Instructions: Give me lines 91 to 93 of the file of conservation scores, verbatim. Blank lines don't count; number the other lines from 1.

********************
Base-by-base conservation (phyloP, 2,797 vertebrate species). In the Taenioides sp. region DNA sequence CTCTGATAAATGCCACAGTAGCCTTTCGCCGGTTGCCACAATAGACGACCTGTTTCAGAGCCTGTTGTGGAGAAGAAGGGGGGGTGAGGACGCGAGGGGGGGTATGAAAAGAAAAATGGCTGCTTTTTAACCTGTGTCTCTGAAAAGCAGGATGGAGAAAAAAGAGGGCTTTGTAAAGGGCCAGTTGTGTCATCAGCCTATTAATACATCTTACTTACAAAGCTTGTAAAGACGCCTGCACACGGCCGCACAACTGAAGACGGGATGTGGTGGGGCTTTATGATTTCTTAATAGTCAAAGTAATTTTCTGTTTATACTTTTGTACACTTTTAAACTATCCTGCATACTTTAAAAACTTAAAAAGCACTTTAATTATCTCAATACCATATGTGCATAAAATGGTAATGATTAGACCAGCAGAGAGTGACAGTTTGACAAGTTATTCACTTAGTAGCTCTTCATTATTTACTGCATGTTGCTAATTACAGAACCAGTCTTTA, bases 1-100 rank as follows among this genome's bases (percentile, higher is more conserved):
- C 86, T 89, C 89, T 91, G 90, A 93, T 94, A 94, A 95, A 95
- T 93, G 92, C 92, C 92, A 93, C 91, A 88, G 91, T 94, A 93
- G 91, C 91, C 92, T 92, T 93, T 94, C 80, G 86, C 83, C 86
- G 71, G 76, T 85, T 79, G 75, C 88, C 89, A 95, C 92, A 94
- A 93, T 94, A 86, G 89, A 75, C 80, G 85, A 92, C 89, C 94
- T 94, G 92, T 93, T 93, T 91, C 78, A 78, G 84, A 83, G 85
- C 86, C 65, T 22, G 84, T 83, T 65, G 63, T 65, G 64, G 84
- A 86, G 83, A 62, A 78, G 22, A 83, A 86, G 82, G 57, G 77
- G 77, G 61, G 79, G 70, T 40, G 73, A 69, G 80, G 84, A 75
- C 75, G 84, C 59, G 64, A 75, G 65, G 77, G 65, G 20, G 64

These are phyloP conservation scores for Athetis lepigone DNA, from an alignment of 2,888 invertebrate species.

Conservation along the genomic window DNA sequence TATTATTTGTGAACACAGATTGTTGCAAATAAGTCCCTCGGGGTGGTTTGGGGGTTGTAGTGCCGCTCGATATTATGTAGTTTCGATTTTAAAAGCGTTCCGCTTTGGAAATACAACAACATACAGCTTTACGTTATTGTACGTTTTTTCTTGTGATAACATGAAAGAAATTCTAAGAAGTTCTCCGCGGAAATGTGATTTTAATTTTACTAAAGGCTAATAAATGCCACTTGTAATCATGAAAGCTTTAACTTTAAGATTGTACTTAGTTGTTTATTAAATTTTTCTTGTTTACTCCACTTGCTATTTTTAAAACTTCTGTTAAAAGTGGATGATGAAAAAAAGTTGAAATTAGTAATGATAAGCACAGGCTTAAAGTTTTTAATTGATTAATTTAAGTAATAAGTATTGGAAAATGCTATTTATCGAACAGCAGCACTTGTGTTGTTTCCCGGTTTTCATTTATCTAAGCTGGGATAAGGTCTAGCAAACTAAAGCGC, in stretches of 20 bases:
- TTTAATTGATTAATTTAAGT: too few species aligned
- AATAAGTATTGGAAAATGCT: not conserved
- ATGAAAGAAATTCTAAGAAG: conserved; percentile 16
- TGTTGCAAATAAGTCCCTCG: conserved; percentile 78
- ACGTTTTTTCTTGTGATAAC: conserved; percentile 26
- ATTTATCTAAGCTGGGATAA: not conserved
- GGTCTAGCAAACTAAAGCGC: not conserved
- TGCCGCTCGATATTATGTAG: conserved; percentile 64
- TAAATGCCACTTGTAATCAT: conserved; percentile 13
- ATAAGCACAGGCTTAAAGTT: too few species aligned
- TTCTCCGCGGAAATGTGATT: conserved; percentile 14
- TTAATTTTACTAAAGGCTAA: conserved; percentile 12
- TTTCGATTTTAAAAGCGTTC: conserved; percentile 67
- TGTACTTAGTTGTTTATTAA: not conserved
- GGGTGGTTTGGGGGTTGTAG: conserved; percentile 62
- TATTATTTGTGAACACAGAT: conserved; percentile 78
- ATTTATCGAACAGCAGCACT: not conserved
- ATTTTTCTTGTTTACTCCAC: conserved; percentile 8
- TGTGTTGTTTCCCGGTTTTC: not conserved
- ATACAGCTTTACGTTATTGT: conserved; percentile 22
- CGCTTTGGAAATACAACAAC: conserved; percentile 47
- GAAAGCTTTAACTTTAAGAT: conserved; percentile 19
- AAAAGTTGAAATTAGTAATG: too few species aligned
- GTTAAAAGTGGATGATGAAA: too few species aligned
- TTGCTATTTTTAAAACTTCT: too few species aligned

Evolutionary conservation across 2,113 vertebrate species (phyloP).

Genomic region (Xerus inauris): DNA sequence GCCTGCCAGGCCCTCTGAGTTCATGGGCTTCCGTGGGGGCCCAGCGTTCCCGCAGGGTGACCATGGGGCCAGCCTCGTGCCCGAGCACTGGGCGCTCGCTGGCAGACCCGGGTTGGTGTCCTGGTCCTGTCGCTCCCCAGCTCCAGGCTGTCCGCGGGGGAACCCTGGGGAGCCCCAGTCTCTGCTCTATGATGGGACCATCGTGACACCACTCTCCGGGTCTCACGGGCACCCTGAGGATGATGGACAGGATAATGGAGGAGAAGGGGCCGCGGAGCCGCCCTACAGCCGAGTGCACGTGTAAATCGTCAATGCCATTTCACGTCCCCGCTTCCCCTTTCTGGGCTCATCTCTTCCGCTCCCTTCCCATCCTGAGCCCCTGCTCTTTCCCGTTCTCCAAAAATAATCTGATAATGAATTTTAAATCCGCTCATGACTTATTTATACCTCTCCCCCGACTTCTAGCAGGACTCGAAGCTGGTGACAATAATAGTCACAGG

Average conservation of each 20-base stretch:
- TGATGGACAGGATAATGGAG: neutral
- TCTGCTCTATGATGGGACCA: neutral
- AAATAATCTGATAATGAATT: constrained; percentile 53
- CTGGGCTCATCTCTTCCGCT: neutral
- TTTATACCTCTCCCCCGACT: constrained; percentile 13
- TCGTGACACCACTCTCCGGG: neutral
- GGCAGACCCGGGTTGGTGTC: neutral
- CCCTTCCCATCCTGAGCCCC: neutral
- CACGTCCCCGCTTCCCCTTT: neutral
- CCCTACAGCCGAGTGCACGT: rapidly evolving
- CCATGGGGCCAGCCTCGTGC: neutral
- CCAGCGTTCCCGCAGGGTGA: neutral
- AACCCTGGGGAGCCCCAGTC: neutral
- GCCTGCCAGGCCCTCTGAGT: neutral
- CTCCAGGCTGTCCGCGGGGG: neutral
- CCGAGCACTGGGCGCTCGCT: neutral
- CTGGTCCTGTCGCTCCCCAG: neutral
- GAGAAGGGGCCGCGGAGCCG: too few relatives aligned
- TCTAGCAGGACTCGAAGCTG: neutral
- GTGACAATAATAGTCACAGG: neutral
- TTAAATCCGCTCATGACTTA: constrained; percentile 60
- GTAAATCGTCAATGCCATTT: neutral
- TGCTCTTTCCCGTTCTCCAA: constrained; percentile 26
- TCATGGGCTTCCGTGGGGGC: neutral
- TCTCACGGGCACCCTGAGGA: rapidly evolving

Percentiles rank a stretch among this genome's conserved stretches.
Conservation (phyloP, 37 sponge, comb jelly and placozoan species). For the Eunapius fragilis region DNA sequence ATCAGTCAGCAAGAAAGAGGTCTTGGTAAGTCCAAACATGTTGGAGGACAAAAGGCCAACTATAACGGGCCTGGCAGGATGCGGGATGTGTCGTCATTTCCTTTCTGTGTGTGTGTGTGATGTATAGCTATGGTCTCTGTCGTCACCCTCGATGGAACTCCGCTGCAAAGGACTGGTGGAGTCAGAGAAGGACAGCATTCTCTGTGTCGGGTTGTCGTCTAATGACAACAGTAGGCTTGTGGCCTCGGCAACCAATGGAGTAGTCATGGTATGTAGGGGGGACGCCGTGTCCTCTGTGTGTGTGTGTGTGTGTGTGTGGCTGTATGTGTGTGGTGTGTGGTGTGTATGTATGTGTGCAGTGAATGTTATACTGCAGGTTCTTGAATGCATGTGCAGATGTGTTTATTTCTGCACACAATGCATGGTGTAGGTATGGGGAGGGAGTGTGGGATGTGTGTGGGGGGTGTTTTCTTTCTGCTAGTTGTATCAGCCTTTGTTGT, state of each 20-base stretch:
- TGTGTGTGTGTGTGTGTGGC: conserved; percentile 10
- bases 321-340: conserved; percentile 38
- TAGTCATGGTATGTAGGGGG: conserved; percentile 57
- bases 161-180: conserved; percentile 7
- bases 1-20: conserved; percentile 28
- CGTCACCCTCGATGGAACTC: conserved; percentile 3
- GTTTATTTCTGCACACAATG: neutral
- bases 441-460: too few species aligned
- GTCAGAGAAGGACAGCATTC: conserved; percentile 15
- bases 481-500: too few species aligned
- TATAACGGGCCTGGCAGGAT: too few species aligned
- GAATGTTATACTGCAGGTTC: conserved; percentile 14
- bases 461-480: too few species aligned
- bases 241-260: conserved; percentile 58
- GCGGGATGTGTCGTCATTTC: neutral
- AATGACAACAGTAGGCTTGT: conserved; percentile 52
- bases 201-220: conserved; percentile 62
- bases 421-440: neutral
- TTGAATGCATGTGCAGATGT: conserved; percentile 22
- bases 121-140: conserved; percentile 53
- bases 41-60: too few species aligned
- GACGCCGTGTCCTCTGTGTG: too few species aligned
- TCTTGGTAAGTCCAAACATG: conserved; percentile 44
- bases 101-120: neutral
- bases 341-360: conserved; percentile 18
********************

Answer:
- TCTTGGTAAGTCCAAACATG: conserved; percentile 44
- bases 101-120: neutral
- bases 341-360: conserved; percentile 18